Submitted by Tim Ingram on Tue, 12/11/2012 - 11:24

Yes that's true but it shows how the Forum can adapt to different groups of gardeners at different times, which is what a website must be fundamentally all about if it wants to be as catholic as possible. I think NARGS has a greater link to the 'great outdoors' just because of the immensely varied landscapes and climates of North America (like Matt mentioned earlier), and for me this is a big strength - I love seeing some of these plants in the wild and how gardeners in more extreme climates than mine grow them. (For example photoessays on Denver Botanic Garden and some of the National Parks like Little Big Bend, which I have just been reading about, would be fascinating).

Submitted by Mark McD on Tue, 12/11/2012 - 12:03

McGregor wrote:

2. Aren't the Galanthus and Crocus contributions on the SRGC forum rather than the website central (if you take the difference)?

The stats (statistics) of the forums are interesting, quite different if comparing SRGC with NARGS.  Malcolm, you mention the major focus on Galanthus on SRGC, and certainly the metrics bear this out.  The image below (left) shows the Top 10 Boards on SRGC as of today, Galanthus and Crocus take 4th & 5th place respectively. The totals indicate number of posts on each particular board.  Really interesting to see Top 10 Topics (by Views), once again Galanthus takes a strong 4th place, but many of the other favorite boards being viewed come under the category of "community"; Introduction and Birthday Greetings, and as a relief outlet, there is "Moan Moan Moan", 50% counteracted by the "I'm so happy" thread. ;)  I really like Maggi's philosophy on inclusion and endorsement of these tangential boards; Maggi can you summarize again?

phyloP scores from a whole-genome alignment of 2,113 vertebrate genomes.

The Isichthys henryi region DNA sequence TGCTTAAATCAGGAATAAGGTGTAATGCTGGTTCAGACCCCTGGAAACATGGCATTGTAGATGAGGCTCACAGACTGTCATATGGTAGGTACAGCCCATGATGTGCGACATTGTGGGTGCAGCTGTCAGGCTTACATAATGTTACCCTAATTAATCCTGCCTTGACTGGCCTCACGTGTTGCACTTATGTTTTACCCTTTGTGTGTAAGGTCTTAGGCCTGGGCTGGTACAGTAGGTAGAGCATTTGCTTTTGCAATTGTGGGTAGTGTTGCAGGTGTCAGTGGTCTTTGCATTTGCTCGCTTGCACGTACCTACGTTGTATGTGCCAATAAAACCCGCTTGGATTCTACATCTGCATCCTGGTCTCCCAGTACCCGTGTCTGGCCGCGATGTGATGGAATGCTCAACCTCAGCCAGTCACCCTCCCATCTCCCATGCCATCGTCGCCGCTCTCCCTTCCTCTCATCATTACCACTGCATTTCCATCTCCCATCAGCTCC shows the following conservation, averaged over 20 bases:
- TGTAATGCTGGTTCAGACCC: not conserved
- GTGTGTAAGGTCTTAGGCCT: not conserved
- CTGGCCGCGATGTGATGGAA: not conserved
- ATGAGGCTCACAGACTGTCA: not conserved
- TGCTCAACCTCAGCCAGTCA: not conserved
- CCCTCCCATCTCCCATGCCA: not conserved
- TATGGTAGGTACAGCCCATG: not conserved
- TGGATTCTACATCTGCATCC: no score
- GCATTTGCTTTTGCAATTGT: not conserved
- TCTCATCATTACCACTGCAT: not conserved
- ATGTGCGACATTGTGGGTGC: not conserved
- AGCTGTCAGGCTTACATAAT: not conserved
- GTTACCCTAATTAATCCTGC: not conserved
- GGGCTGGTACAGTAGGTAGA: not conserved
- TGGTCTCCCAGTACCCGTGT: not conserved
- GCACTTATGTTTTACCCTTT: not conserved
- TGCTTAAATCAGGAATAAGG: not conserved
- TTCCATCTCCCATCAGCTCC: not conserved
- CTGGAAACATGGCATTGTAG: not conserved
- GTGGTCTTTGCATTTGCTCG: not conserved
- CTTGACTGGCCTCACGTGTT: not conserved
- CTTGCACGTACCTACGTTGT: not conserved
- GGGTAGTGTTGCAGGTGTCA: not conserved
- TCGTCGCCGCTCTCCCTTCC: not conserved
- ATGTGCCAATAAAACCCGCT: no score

The total posts on SRGC is 256,087 at the moment I looked; the Galanthus board with 25,029 posts is approximately 10% of all messages.  NARGS Forum only has 20,659 posts total, we get much less traffic than SRGC, and we haven't been in operation as long.